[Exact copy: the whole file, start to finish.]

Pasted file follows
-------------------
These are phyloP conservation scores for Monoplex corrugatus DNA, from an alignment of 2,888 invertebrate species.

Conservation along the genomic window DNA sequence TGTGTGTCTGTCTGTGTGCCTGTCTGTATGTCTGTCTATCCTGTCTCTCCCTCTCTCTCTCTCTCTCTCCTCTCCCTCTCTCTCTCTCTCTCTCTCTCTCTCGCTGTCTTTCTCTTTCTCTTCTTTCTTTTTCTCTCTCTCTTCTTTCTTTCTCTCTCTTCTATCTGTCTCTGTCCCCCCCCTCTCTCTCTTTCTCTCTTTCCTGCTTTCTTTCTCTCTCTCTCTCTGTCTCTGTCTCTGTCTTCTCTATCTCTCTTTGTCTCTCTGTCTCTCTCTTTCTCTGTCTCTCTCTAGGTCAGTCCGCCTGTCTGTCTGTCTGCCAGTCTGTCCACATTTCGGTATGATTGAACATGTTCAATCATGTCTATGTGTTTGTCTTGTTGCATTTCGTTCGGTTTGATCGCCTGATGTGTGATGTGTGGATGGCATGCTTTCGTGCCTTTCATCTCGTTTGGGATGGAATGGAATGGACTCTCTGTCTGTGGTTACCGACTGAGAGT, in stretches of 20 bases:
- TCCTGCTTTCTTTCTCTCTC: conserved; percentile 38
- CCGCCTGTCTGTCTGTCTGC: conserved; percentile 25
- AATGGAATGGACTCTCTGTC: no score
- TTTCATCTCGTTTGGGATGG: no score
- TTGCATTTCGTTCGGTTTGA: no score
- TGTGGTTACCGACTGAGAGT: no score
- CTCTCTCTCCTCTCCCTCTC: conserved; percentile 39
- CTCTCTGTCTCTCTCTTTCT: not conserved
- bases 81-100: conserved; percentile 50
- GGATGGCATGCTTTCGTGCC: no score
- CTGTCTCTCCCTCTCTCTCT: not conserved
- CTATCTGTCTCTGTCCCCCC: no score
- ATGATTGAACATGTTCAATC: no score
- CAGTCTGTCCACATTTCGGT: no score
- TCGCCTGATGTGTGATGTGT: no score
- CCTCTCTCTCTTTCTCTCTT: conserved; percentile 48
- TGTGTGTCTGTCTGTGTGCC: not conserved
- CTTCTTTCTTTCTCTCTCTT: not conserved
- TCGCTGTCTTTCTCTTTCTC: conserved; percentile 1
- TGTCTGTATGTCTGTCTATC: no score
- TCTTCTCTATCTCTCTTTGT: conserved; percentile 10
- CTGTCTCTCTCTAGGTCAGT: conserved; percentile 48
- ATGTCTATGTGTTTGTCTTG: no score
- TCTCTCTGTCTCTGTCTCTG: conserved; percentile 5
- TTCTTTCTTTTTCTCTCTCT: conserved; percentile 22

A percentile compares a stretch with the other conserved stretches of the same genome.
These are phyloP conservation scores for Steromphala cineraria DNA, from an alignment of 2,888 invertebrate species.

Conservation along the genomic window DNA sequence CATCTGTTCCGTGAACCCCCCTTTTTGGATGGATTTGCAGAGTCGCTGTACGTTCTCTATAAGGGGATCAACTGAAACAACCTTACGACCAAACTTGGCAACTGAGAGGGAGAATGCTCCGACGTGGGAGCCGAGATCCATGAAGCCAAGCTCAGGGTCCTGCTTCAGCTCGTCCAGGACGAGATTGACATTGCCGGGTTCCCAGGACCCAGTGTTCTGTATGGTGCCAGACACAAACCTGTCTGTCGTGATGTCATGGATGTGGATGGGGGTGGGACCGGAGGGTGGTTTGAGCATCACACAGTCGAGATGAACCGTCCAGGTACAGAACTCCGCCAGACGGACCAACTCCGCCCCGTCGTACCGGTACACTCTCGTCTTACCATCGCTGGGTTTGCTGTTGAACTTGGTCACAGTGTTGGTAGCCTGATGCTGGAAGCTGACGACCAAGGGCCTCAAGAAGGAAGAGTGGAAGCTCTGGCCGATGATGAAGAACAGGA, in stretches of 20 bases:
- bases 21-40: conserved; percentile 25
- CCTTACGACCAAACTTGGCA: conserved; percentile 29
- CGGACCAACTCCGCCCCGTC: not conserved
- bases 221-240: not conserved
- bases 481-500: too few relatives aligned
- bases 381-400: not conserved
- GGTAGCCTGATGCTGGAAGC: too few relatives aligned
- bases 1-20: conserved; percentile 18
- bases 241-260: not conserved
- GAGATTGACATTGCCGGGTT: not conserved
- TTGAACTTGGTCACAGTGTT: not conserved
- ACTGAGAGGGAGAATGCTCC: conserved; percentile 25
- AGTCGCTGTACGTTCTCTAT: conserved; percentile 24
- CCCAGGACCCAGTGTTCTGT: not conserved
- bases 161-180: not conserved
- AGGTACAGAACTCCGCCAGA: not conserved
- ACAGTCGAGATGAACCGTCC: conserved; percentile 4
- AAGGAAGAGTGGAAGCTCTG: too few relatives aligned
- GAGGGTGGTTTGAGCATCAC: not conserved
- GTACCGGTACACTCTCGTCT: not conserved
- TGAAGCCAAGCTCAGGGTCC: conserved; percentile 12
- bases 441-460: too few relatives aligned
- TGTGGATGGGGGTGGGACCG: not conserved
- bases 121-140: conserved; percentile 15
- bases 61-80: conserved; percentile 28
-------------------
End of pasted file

These are phyloP conservation scores for Monoplex corrugatus DNA, from an alignment of 2,888 invertebrate species.

Conservation along the genomic window DNA sequence TGTGTGTCTGTCTGTGTGCCTGTCTGTATGTCTGTCTATCCTGTCTCTCCCTCTCTCTCTCTCTCTCTCCTCTCCCTCTCTCTCTCTCTCTCTCTCTCTCTCGCTGTCTTTCTCTTTCTCTTCTTTCTTTTTCTCTCTCTCTTCTTTCTTTCTCTCTCTTCTATCTGTCTCTGTCCCCCCCCTCTCTCTCTTTCTCTCTTTCCTGCTTTCTTTCTCTCTCTCTCTCTGTCTCTGTCTCTGTCTTCTCTATCTCTCTTTGTCTCTCTGTCTCTCTCTTTCTCTGTCTCTCTCTAGGTCAGTCCGCCTGTCTGTCTGTCTGCCAGTCTGTCCACATTTCGGTATGATTGAACATGTTCAATCATGTCTATGTGTTTGTCTTGTTGCATTTCGTTCGGTTTGATCGCCTGATGTGTGATGTGTGGATGGCATGCTTTCGTGCCTTTCATCTCGTTTGGGATGGAATGGAATGGACTCTCTGTCTGTGGTTACCGACTGAGAGT, in stretches of 20 bases:
- TCCTGCTTTCTTTCTCTCTC: conserved; percentile 38
- CCGCCTGTCTGTCTGTCTGC: conserved; percentile 25
- AATGGAATGGACTCTCTGTC: no score
- TTTCATCTCGTTTGGGATGG: no score
- TTGCATTTCGTTCGGTTTGA: no score
- TGTGGTTACCGACTGAGAGT: no score
- CTCTCTCTCCTCTCCCTCTC: conserved; percentile 39
- CTCTCTGTCTCTCTCTTTCT: not conserved
- bases 81-100: conserved; percentile 50
- GGATGGCATGCTTTCGTGCC: no score
- CTGTCTCTCCCTCTCTCTCT: not conserved
- CTATCTGTCTCTGTCCCCCC: no score
- ATGATTGAACATGTTCAATC: no score
- CAGTCTGTCCACATTTCGGT: no score
- TCGCCTGATGTGTGATGTGT: no score
- CCTCTCTCTCTTTCTCTCTT: conserved; percentile 48
- TGTGTGTCTGTCTGTGTGCC: not conserved
- CTTCTTTCTTTCTCTCTCTT: not conserved
- TCGCTGTCTTTCTCTTTCTC: conserved; percentile 1
- TGTCTGTATGTCTGTCTATC: no score
- TCTTCTCTATCTCTCTTTGT: conserved; percentile 10
- CTGTCTCTCTCTAGGTCAGT: conserved; percentile 48
- ATGTCTATGTGTTTGTCTTG: no score
- TCTCTCTGTCTCTGTCTCTG: conserved; percentile 5
- TTCTTTCTTTTTCTCTCTCT: conserved; percentile 22

A percentile compares a stretch with the other conserved stretches of the same genome.
These are phyloP conservation scores for Steromphala cineraria DNA, from an alignment of 2,888 invertebrate species.

Conservation along the genomic window DNA sequence CATCTGTTCCGTGAACCCCCCTTTTTGGATGGATTTGCAGAGTCGCTGTACGTTCTCTATAAGGGGATCAACTGAAACAACCTTACGACCAAACTTGGCAACTGAGAGGGAGAATGCTCCGACGTGGGAGCCGAGATCCATGAAGCCAAGCTCAGGGTCCTGCTTCAGCTCGTCCAGGACGAGATTGACATTGCCGGGTTCCCAGGACCCAGTGTTCTGTATGGTGCCAGACACAAACCTGTCTGTCGTGATGTCATGGATGTGGATGGGGGTGGGACCGGAGGGTGGTTTGAGCATCACACAGTCGAGATGAACCGTCCAGGTACAGAACTCCGCCAGACGGACCAACTCCGCCCCGTCGTACCGGTACACTCTCGTCTTACCATCGCTGGGTTTGCTGTTGAACTTGGTCACAGTGTTGGTAGCCTGATGCTGGAAGCTGACGACCAAGGGCCTCAAGAAGGAAGAGTGGAAGCTCTGGCCGATGATGAAGAACAGGA, in stretches of 20 bases:
- bases 21-40: conserved; percentile 25
- CCTTACGACCAAACTTGGCA: conserved; percentile 29
- CGGACCAACTCCGCCCCGTC: not conserved
- bases 221-240: not conserved
- bases 481-500: too few relatives aligned
- bases 381-400: not conserved
- GGTAGCCTGATGCTGGAAGC: too few relatives aligned
- bases 1-20: conserved; percentile 18
- bases 241-260: not conserved
- GAGATTGACATTGCCGGGTT: not conserved
- TTGAACTTGGTCACAGTGTT: not conserved
- ACTGAGAGGGAGAATGCTCC: conserved; percentile 25
- AGTCGCTGTACGTTCTCTAT: conserved; percentile 24
- CCCAGGACCCAGTGTTCTGT: not conserved
- bases 161-180: not conserved
- AGGTACAGAACTCCGCCAGA: not conserved
- ACAGTCGAGATGAACCGTCC: conserved; percentile 4
- AAGGAAGAGTGGAAGCTCTG: too few relatives aligned
- GAGGGTGGTTTGAGCATCAC: not conserved
- GTACCGGTACACTCTCGTCT: not conserved
- TGAAGCCAAGCTCAGGGTCC: conserved; percentile 12
- bases 441-460: too few relatives aligned
- TGTGGATGGGGGTGGGACCG: not conserved
- bases 121-140: conserved; percentile 15
- bases 61-80: conserved; percentile 28